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A meeting on Sunday between the Treasury's deputy wage director, Ofra Bartov, Education Ministry officials and secondary school teachers union chairman Ran Erez ended with no breakthrough toward ending the four-day-old teachers strike.

Education Minister Yuli Tamir said Saturday night that she believed negotiations would resume within a day or two. According to Tamir, the two sides would mull over a proposal whereby all teachers in middle school and high school would receive an immediate 11 percent bump in their salary. The union and the state would then resume talks on an additional 26 percent wage increase.

According to the proposals, high school teachers who provide assistance in special projects, such as aiding students in studying for the bagrut matriculation exam, would be eligible for further pay bonuses.

"This way, most teachers can attain a salary increase of at least 36 percent," Tamir said.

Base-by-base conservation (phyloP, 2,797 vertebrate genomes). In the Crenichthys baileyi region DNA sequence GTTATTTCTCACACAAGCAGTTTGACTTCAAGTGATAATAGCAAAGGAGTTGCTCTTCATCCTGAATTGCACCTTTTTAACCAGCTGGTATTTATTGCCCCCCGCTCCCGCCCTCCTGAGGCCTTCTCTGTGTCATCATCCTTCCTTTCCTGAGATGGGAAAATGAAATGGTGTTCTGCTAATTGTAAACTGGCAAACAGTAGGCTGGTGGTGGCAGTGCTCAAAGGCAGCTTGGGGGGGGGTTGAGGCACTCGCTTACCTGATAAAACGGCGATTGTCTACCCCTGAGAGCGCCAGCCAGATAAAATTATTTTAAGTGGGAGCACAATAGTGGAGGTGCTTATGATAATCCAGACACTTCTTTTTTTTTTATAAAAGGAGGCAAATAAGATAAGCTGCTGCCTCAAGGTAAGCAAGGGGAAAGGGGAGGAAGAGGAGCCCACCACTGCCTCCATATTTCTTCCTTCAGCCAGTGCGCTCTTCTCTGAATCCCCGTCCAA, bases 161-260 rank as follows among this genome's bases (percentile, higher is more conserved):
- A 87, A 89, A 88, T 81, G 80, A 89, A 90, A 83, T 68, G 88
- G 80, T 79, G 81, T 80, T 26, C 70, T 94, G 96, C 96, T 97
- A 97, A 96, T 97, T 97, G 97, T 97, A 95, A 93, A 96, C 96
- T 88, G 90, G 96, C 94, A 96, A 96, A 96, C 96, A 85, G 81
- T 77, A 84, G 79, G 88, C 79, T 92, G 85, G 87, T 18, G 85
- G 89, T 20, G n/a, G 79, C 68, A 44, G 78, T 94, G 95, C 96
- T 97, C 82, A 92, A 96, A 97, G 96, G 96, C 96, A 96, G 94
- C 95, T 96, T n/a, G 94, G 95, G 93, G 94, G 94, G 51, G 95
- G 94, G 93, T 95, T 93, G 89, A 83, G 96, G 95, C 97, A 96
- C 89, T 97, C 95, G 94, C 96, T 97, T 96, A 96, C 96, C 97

The minister said that there are no plans as of yet to request an injunction against the teachers, although she did add that "once we get to the period of winter matriculation exams, we will have a much bigger dilemma on our hands."

The secondary school teachers union rebuffed Tamir's offer, countering with a demand for an immediate 15 percent salary hike. Erez said he believed the teachers' demand would be rejected "due to the fact that the matter no longer depends on the education minister and not even on the prime minister."

"The key is in the hands of the primary school teachers union, which opposes any possibility that we would get a better deal than the agreement they signed," Erez said. "The problem is that the agreement with the primary school teachers union is not feasible and is not fitting for secondary education."

A procession of teachers began making its way by foot from the Ma'agan Michael region just south of Haifa towards a large protest scheduled to be held Monday afternoon in front of the Tel Aviv Museum.